Vikalp Sahni, co-founder & CTO, shares how Goibibo, a small startup took over the Indian travel market…
How do you go about competing with an organisation that has been around for over 8 years before you, and then beating them at it by becoming one of the front-runners in the travel industry?
Started in 2007, Goibibo has been disrupting the travel segment as we know it; pioneering several new initiatives, including the much talked about MakeMyTrip merger, in order to provide a seamless travel experience to its customers.
What keeps them driven and how have they been able to achieve so much in such a short span of time?
In order to understand this, Atish Udayashankar, Founder of Skapari spoke with Vikalp Sahni, Co-founder & CTO of Goibibo, in a no-holds-barred interview, at the September 2018 edition of Startup Saturday conducted by Headstart.
How did you get your first 1000 customers and how long did it take to reach that milestone?
We started off like every other company by investing in Google search ads to ensure customers start transacting. We were fortunate enough to have been solving the right problem for our customers, as within 2 months we were able to reach the 1000 customer mark.
What I clearly remember about those initial days, is my call to our very first customer who had booked a flight from Bagdogra to Delhi to find out about his booking experience. His response was simple — he did a google search, saw our ad and completed the booking procedure.
When I told him he was our first customer, his reaction was “Oh My God! Is it going to be alright?”
I, of course, assured him that he will not face any problems on the flight.
We also worked on a few growth hacks to incentivise our existing customers through cash-backs and promo-codes. We put our initial investments into our users so that they come back to us.
Additionally, we also put a lot of effort into customer support so that each customer has a smooth transaction.
What made you take on a big player like MakeMyTrip which was already a big player with 7 years of experience behind them? How did you go about it?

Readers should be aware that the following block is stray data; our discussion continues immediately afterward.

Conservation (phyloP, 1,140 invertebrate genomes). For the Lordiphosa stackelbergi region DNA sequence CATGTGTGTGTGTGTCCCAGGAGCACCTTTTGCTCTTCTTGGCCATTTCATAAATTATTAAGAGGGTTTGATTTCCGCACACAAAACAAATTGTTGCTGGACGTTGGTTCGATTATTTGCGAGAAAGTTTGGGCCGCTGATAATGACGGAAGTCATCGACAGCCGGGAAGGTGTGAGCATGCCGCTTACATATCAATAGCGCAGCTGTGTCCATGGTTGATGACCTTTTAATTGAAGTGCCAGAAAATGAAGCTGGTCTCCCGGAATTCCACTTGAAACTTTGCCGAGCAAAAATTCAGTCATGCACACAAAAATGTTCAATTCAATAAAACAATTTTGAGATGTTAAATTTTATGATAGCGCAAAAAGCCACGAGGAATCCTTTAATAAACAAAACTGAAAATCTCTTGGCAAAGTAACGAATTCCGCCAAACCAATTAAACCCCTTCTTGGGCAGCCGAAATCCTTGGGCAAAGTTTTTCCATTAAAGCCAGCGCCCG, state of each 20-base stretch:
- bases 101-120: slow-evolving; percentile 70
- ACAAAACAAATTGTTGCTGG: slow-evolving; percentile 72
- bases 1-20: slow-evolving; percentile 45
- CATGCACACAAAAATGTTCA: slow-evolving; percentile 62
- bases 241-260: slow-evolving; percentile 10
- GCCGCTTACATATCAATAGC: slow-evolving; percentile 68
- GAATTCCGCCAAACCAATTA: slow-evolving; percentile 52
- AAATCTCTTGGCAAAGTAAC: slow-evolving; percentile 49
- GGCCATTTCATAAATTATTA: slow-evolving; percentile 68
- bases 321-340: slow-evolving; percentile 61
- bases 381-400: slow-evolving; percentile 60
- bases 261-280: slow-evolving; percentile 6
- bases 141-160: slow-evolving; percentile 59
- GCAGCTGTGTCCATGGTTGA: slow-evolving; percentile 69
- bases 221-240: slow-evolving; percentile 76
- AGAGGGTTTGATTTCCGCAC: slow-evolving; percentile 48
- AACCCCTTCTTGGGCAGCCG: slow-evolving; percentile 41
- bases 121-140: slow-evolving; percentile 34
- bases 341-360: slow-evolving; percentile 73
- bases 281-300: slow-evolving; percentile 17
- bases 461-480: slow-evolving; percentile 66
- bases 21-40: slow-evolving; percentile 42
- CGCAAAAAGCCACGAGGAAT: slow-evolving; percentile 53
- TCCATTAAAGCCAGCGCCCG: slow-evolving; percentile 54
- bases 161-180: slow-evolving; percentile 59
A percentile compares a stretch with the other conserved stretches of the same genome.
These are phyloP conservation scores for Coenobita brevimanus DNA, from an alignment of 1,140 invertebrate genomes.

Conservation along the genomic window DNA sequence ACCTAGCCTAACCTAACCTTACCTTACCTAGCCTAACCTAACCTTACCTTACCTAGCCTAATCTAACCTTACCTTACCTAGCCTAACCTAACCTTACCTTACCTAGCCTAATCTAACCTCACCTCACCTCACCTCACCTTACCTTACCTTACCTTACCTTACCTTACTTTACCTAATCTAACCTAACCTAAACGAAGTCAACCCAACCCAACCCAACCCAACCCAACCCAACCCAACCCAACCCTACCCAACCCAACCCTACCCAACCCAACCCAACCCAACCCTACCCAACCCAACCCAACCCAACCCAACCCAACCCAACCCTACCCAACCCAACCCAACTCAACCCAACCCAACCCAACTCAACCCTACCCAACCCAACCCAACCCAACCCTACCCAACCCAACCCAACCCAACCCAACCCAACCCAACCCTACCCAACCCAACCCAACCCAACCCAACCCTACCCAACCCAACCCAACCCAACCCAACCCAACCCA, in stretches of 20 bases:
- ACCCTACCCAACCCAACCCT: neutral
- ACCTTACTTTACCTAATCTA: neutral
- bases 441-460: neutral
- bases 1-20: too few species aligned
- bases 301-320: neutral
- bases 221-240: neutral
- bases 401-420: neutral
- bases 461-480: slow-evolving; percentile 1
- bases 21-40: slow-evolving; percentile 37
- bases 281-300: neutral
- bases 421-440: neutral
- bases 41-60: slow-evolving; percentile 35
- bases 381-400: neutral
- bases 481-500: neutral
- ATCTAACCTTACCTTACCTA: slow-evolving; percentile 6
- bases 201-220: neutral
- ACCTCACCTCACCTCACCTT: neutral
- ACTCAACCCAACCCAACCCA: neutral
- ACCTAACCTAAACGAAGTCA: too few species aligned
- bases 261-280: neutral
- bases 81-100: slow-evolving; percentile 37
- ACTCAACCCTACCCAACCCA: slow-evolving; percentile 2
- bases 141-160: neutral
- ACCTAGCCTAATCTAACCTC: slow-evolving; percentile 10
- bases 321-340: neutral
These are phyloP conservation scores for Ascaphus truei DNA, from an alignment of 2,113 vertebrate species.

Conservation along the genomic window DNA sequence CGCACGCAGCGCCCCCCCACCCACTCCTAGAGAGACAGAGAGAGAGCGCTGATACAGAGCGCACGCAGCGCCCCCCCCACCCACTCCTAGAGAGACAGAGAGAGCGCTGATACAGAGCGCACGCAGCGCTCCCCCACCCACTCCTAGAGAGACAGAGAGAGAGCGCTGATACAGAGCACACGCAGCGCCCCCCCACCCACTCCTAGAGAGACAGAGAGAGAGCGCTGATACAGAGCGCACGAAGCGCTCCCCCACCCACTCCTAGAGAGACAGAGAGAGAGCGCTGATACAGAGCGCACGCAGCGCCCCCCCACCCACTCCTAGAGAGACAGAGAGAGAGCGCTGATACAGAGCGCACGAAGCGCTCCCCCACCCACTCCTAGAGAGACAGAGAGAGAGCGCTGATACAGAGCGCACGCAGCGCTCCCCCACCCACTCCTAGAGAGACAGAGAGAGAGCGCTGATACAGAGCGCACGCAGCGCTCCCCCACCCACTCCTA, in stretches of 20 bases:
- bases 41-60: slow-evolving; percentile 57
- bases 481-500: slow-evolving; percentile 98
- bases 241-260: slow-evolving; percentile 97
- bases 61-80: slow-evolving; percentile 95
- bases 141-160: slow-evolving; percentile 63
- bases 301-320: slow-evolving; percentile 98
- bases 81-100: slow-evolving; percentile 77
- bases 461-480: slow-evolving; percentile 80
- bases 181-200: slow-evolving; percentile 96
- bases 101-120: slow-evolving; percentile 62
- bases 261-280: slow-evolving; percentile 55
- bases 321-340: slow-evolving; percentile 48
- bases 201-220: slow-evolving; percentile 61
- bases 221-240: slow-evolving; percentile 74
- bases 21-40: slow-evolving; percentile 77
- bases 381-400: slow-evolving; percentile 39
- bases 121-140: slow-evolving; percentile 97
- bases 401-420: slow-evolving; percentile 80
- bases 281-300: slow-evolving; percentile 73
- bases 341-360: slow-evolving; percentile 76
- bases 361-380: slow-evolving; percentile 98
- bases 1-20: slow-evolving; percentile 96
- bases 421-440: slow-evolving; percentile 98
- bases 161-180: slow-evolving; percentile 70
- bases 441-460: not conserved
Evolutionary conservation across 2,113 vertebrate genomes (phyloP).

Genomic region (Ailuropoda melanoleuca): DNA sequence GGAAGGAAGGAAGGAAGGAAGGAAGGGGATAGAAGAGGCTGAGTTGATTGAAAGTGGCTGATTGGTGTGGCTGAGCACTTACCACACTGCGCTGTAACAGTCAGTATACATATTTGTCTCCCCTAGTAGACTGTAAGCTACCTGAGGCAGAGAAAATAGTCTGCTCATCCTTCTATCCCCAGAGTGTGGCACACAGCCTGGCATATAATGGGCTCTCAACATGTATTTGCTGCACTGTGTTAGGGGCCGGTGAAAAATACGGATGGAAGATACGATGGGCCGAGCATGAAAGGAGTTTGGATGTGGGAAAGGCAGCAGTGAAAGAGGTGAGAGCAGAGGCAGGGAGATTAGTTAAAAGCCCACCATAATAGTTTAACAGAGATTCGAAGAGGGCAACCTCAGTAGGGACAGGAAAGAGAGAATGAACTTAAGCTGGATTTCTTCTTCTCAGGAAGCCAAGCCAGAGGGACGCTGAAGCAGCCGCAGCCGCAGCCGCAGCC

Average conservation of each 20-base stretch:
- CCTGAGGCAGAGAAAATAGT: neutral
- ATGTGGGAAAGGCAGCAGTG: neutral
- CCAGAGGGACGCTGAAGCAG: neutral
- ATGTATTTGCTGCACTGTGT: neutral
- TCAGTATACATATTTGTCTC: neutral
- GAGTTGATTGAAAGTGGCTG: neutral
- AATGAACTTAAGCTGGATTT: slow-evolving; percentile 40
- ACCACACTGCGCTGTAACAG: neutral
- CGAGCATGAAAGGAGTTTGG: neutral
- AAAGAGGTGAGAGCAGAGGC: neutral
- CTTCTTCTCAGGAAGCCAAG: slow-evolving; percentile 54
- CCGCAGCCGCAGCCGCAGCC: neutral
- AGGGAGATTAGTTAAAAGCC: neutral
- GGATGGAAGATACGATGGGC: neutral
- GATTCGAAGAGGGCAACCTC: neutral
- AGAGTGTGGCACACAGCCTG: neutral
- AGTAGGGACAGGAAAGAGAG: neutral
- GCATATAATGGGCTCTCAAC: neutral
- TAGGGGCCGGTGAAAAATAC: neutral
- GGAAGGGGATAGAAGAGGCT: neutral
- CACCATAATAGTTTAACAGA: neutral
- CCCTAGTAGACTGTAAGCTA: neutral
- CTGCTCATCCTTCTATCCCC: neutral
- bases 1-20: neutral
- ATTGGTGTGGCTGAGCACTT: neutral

Flight booking was a slow, tedious process and it took almost a minute for a page to load. We focused on building one key differentiation of being the fastest flight booking site in India.
We developed and tested our product against MMT and Cleartrip from the start. In fact, my other two co-founders Ashish and Sanjay would open each of these other sites and we would try to book a flight for the same destination, and if Goibibo was slower, we’d have to go back to the drawing board.
Initially, even I was skeptical if we could make an impression with this small differentiation. But it works. Look at how Gmail overcame Yahoo or the small changes that WhatsApp is making to its product. It is these small changes that make all the difference to the customer. We also focused on being reliable, offering the right price and the right selection.
Once we had our initial set of customers, we brought in several growth hacks like our wallet strategy with the Go-Cash currency and our referral program — Go-Contacts — to provide a better experience for our customers.
Another innovative hack we did was to create an algorithm that would offer flights that are cheaper but would be of longer duration. So customers looking for a better price had an additional option. These kinds of innovative hacks in price and selection helped build a strong differentiation for us.
What made you expand into the hotel and bus segments? How did you leverage network effects to grow these verticals?
We looked at a lot of case studies before entering these markets. Flights are a consolidated market. There are about 7–8 flight operators in India, and as aggregators, there’s only so much you can do.
On the other hand, buses and hotels are very fragmented markets and we wanted to use our capabilities as tech experts to solve the problem of these fragmented markets. Big brands like Uber and Airbnb are also solving problems for fragmented markets.
As tech guys, we knew we could build products that would create value at both ends of the spectrum; from consumers who are buying flights, hotels and buses right up to hoteliers and bus operators who are catering to these customers. We leveraged the network effects between customers, bus operators and us on an individual use case basis to further grow the business.
We also introduced Go Cash currency through which we created a Customer To Customer (C2C) effect. Eventually, we became an end-to-end solution provider and not just middlemen.
In 2013, you acquired redBus, what was the thought process behind the acquisition? What do companies look for in startups they plan to acquire?